Fish Farmer - - Contents - By Nick Joy

THE Ru­ral Econ­omy and Con­nec­tiv­ity (REC) com­mit­tee has lived up to the wordi­ness of its name and pro­duced a wordy re­port. I re­ceived it, as I be­lieve oth­ers did, while em­bar­goed, from the wild salmonid lobby I think this is the ninth of these kinds of re­ports I have seen in my ca­reer. moved for­ward at all un­der the yoke of the end­less, rep­e­ti­tious and vac­u­ous na­ture of re­views.

This one is par­tic­u­larly notable for the peo­ple it would not in­clude, the lim­ited in­dus­try rep­re­sen­ta­tion, the lack of re­quire­ment for ev­i­dence of any sub­stan­tial na­ture from crit­ics, and an as­sump­tion be­fore it started that the in­dus­try was at fault.

The fact that the RSPCA was not al­lowed to give ev­i­dence should shame the mem­bers of the com­mit­tee. I as­sume it was be­cause the RSPCA is as­sumed to be English, de­spite the fact that it has an in­ter­na­tional rep­u­ta­tion. So, to the ac­tual con­clu­sions of the re­port, all 65 of them: No 1: Our in­dus­try im­pacts on other ma­rine busi­nesses. It does but how cites that the sea­weed for her busi­ness might be con­tam­i­nated with ‘tox­ins’ from salmon farms.

She does not elicit what ‘tox­ins’, where they might come from, how they at­tached to sea­weed and so on. In other words, she just thinks it might be so and doesn’t like salmon farms. She also thinks that sea­weed has turned pink from ‘dyes’ used in farmed salmon! But still some of her com­ments ac­tu­ally made it into the re­port.

- lous cost ac­count­ing were ap­plied to the in­dus­try it would not come out well (short­ened for your men­tal well­be­ing).

That might be so but I doubt it. His pre­ferred in­dus­try, an­gling, might come out con­sid­er­ably worse.The prob­lem with this sec­tion and al­most all of the rest of the re­port is that noth­ing, not a sin­gle word, is sub­ject to any se­ri­ous scru­tiny. If no se­ri­ous scru­tiny has been ap­plied to crit­i­cism then no se­ri­ous ac­tion should be at­tempted from it.

I won’t give cre­dence to the call for a mora­to­rium and nei­ther did the com­mit­tee. De­spite their virtue sig­nalling at ev­ery pos­si­ble point, even they have re­alised that there is no ev­i­dence to back this up.

But it is in­ter­est­ing that the MSPs think salmon farms should move off­shore. They cham­pion the cause of small ma­rine busi­nesses, while mak­ing ab­so­lutely sure that no small busi­nesses ever en­ter this in­dus­try again.

They talk about mov­ing or re­mov­ing sites from salmon mi­gra­tory routes, while mak­ing clear there is not enough ev­i­dence to act upon the crit­i­cism that wild salmonids are af­fected.

and might be any­where on the west coast - even off­shore, where they sug­gest sit­ing farms.

This is the ‘pre­cau­tion­ary prin­ci­ple’, that won­der­ful phrase that drives my blood pres­sure to boil­ing point.

lice be­come an ex­treme rar­ity (as they have on one farm) and yet 10 years pass with­out an im­prove­ment in re­turns to the river, how the com­mit­tee’s words will echo in the empty houses and sheds that once held peo­ple pro­duc­ing top qual­ity healthy food.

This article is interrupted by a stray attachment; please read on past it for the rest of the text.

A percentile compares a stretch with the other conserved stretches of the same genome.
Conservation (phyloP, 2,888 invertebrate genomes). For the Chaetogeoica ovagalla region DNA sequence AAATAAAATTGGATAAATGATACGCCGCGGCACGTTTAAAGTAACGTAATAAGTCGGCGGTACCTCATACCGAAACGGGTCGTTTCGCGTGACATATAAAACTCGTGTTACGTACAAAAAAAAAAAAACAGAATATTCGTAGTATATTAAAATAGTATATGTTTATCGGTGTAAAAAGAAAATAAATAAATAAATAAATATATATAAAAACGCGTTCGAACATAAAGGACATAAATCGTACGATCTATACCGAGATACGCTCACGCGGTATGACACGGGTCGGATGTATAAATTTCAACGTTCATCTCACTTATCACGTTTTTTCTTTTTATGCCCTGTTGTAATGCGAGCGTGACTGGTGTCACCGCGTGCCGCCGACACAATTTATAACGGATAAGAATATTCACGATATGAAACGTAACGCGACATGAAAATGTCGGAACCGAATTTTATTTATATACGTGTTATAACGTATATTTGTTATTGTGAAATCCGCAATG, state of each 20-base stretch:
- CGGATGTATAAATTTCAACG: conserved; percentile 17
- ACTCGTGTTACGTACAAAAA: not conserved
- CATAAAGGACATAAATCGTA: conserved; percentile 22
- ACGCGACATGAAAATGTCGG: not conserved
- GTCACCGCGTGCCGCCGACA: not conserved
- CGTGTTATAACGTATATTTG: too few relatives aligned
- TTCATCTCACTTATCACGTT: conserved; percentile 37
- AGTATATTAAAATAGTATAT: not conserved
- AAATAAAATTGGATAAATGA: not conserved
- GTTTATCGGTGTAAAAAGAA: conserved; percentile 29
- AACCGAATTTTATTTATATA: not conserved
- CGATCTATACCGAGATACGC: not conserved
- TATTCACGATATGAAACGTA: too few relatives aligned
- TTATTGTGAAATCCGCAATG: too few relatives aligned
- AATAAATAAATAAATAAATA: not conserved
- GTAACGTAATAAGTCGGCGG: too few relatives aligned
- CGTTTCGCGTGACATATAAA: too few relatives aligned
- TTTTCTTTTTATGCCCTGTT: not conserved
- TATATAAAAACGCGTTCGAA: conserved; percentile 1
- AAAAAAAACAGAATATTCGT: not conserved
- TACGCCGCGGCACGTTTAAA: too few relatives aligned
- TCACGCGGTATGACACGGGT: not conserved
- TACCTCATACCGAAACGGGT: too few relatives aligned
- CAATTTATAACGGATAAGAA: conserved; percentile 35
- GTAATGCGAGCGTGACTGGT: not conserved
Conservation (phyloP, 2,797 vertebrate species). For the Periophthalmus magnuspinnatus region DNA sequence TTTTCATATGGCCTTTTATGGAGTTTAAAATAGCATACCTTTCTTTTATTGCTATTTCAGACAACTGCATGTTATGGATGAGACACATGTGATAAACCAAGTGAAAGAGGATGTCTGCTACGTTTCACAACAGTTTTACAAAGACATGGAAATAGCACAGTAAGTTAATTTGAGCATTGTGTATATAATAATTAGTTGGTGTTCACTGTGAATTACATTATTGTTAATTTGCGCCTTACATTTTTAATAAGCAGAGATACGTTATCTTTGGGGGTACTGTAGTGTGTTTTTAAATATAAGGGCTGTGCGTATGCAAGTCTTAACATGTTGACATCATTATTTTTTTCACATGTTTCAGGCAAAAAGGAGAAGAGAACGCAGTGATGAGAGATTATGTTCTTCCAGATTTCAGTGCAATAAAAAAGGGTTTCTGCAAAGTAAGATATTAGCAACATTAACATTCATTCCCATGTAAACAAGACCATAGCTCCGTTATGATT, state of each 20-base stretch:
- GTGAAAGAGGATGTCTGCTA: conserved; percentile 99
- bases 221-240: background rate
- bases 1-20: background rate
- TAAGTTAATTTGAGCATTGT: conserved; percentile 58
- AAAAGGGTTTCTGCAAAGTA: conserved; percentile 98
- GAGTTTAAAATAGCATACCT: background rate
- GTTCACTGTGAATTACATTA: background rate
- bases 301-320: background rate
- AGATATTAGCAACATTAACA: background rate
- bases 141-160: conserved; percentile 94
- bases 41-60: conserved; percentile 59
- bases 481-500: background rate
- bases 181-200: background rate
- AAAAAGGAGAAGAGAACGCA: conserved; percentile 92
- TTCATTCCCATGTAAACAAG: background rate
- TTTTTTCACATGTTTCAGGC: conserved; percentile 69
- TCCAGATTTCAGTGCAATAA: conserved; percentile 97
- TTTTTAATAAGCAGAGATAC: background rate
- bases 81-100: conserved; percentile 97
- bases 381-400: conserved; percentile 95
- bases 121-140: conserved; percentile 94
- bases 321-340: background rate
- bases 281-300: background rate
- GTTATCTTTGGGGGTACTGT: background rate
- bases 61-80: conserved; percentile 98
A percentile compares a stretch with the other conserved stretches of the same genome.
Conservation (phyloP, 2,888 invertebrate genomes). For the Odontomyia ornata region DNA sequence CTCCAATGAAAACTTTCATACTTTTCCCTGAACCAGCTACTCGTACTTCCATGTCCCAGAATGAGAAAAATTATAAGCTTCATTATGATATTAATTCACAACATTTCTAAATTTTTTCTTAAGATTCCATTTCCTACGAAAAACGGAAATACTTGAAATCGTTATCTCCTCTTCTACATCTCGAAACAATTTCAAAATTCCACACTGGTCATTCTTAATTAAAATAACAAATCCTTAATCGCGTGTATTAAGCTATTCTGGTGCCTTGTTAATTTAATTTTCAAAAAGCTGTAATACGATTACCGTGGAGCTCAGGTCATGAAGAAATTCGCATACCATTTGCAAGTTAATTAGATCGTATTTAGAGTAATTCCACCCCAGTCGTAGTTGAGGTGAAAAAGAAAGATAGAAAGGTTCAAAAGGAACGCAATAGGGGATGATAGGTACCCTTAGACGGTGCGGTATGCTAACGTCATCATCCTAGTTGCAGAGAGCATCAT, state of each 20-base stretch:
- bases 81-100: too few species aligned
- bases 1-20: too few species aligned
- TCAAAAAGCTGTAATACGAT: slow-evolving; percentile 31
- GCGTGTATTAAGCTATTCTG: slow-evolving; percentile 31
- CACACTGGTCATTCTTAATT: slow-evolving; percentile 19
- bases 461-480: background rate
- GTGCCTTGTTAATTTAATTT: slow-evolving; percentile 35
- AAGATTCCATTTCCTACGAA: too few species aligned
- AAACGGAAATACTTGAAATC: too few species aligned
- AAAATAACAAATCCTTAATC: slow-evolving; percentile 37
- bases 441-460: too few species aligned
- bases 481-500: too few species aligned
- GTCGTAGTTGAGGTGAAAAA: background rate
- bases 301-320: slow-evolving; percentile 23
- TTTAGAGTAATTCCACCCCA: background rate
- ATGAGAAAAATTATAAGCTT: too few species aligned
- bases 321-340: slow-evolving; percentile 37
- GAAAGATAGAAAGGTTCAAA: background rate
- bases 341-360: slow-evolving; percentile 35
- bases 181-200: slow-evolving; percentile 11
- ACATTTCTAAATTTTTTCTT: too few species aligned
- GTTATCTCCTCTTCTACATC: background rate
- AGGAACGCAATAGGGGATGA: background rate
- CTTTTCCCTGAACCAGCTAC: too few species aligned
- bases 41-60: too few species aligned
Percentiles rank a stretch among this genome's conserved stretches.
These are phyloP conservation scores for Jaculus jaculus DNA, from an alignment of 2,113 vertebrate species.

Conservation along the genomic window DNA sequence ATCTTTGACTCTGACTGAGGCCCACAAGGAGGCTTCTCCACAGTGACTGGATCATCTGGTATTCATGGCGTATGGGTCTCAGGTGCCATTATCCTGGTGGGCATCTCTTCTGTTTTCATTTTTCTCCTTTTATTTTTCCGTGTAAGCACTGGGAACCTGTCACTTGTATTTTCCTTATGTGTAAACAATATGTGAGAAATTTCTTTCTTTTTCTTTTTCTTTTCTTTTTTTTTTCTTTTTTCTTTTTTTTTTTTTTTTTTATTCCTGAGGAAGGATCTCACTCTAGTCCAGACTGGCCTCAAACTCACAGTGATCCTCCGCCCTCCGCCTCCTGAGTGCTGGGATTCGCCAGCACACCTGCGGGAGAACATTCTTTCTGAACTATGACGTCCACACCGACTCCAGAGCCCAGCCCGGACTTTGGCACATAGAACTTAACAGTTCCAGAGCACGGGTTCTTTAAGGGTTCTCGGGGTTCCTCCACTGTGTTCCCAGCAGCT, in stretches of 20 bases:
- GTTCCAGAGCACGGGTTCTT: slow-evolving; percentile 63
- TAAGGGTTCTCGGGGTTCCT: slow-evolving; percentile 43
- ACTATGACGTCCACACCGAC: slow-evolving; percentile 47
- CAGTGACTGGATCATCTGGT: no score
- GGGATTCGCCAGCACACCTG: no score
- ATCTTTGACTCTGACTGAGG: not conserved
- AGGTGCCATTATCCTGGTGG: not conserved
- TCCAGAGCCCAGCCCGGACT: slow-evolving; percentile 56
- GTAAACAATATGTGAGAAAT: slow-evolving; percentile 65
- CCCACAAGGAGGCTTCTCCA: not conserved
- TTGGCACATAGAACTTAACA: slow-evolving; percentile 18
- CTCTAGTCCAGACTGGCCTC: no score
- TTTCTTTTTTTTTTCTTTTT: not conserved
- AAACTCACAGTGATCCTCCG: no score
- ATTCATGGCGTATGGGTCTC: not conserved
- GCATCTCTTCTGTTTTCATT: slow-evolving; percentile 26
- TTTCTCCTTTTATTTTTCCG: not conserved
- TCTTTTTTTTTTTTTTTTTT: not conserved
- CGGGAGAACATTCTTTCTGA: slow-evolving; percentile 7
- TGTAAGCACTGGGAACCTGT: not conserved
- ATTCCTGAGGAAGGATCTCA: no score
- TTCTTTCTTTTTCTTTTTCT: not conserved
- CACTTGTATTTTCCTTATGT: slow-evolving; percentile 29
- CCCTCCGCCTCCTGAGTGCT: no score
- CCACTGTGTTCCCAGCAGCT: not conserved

No 8:The com­mit­tee calls for ac­cred­i­ta­tion clar­ity, but Free­dom Food, the sec­ond most recog­nised ac­cred­i­ta­tion in the UK and its pro­gen­i­tor, the RSPCA, were re­fused per­mis­sion to give ev­i­dence to the com­mit­tee. It seems the REC had drawn its con­clu­sions be­fore it sat down.

The com­mit­tee thinks that gov­ern­ment reg­u­la­tors can ar­rive on site, drive away al­gal blooms, strike amoeba dead at a sin­gle blow and leave again, to the re­sound­ing cheers of all of the lo­cal peo­ple and Of course, re­al­ity is a long way away from this. Fish farm­ers don’t want mor­tal­i­ties, and nor do pig farm­ers, chicken farm­ers, sheep farm­ers, or any comes along and large num­bers of sheep die on the hills, do we see politi­cians sug­gest­ing that be­cause they would be laughed at.

we have known for a long time: there is no af­fect­ing the de­cline of wild salmon stocks. (I think they meant to in­clude sea trout but they for­got.)

Hav­ing said this, the com­mit­tee then says it is all salmon farms’ fault and rec­om­mends we close a whole load down.

No 42 is hi­lar­i­ous be­cause, hav­ing said that there should be an agency to deal with the un­proven link be­tween salmon farm­ing and the wild salmon de­cline. I think we should also have an agency to look into my idea that the moon is made of green cheese.

No 43 at least ac­knowl­edges that both in­dus­tries (‘sec­tors’) should ex­ist.The com­mit­tee uses the word ‘sec­tor’ be­cause it knows the word ‘con­ser­va­tion’ can­not be ut­tered in the same breath as an­gling, as that could hardly sup­port their ar­gu­ments of pro­tect­ing the en­vi­ron­ment.

If the true terms were used, then this re­port would not ac­com­mo­date crit­i­cism from an in­dus­try which uses a wild species for sport, and kills and has killed enor­mous num­bers of a de­clin­ing species, against one which is work­ing out how to grow it.

There are many more old and tired words about where sites should be, ir­re­spec­tive of site per­for­mance, his­tory, facts or cost. So let me tell you what will not work. Cre­at­ing more agen­cies, more re­search, more re­views, more reg­u­la­tions, more gov­ern­ment em­ploy­ees and once in a while go­ing out to visit those weird peo­ple who live and work out­side, will not make one jot of dif­fer­ence. More to the point, this re­port comes at the wrong time, not for the in­dus­try, not for the crit­ics, but for the au­thors. They call for things they can­not have.The gov­ern­ment does not have spare funds, and coun­cil bud­gets con­tinue to be slashed. Fi­nally, let’s have no more re­ports that re­peat what has been said be­fore. If it didn’t change things last time, then try an­other route.

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